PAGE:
Harvey is not only against this LNG project but all other LNG projects as well as he believes it is reckless to proceed before it is known what the long term consequences are. The B.C, government, on the other hand, wants to push forward with the project as it will create more than 18,000 jobs and produce billions in revenue ultimately, fuelling their economy. A decision by the cabinet on the environmental assessment of the project is expected to be made by late June according to Environment Minister Catherine McKenna. (Source: The Financial Post)
Environmental Commissioner, Dianne Saxe, has said that Ontario’s energy conservation strategy is “lopsided”. Ontario has invested heavily in the conservation of electricity, despite it only making up 20 per cent of the province’s energy consumption and being their cleanest energy source. Transportation fuel makes up 73 per cent of the province’s energy but the province is only investing a fraction of what they are investing for electricity in conservation. Although electricity consumption has lowered since 2007 by 6 per cent, their usage of fossil fuels has in fact increased over the years. Saxe recommends that Ontario set formal targets for reducing their fossil fuel consumption, that they redirect fossil fuel subsidies and set use intensity targets for all public building. Saxe also said that if broader public service buildings were more energy efficient, Ontario could save up to $450 million and one megatonne of greenhouse gas emissions every year. In her report, Saxe mentions other recommendations for Ontario to improve their energy conservation strategy. (Source: Toronto Sun)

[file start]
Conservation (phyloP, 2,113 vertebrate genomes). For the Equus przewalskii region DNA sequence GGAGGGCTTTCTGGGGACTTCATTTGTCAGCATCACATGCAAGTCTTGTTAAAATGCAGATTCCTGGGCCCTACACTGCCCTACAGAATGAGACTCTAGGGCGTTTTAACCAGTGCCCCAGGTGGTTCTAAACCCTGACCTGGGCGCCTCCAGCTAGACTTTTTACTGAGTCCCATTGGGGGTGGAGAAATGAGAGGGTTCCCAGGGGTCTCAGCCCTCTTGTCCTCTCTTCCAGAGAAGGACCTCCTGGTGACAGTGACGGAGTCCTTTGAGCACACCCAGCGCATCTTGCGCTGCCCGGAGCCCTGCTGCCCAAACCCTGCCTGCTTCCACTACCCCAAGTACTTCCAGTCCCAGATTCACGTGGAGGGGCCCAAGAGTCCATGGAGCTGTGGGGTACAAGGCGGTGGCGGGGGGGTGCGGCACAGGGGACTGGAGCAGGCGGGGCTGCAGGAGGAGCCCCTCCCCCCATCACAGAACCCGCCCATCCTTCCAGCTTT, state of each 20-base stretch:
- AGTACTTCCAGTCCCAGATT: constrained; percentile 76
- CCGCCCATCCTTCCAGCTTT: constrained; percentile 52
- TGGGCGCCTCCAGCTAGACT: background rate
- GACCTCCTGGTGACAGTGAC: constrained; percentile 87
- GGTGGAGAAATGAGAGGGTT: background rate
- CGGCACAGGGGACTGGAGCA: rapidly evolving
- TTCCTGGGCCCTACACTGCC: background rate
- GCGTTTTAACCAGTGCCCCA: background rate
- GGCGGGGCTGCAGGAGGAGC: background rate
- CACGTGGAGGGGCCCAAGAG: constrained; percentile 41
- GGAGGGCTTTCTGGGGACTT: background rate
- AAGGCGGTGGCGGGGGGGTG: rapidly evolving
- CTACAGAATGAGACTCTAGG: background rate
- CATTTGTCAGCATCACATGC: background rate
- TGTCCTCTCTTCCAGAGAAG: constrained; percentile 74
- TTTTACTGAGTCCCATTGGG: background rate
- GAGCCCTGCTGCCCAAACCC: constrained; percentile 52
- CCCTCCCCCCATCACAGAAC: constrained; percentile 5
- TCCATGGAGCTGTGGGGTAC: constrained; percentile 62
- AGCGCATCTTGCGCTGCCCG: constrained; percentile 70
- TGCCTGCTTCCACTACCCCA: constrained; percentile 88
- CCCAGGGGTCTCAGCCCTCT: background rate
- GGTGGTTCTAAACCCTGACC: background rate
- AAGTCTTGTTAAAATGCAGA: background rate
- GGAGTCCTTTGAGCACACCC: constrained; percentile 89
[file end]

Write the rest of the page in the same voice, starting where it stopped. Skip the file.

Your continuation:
Electricity Prices for Ontario
The Hourly Ontario Energy Price (HOEP) was an average of 1.201 cents per kWh in April 2016. This price is 0.628 cents higher than last month’s 0.573 cents per kWh. The weighted-average price was 1.339 cents per kWh during May 2016. The twelve month average was 1.584 cents per kWh up to May 2016.
The Global Adjustment rate for May 2016 was set at 9.668 cents per kWh. This rate was 11.132 cents in April 2016. The Global Adjustment is an additional charge paid by non-regulated customers. (Source: IESO)
The Ministry of Environment of Saskatchewan is developing wind energy site guidelines to ensure all future wind farm sites minimize environmental impact. Sharla Hordenchuk, director of the environmental assessment branch, believes this is an important time to create these guidelines as the province aims to have wind power make up as much as 30 per cent of the provinces energy by 2030. However, there is no timeline for the completion of these guidelines even though a 55-turbine project proposed for north of Chaplin Lake is currently in the application process. It is possible that the project could move forward before the guidelines are finalized. The Chaplin lake project is the first one to raise environmental concerns because the lake attracts tens of thousands of birds annually which would be in danger when the turbines are put in place. Stakeholders praise the government for their consultation process, but they continue to have concerns about the location. Both the Saskatchewan Environmental Society and the Saskatchewan Wildlife Federation are supportive of wind energy but both want to ensure that the project is well-sited in order to avoid difficulties. The government will be holding meetings on the siting guidelines. (Source: Leaderpost)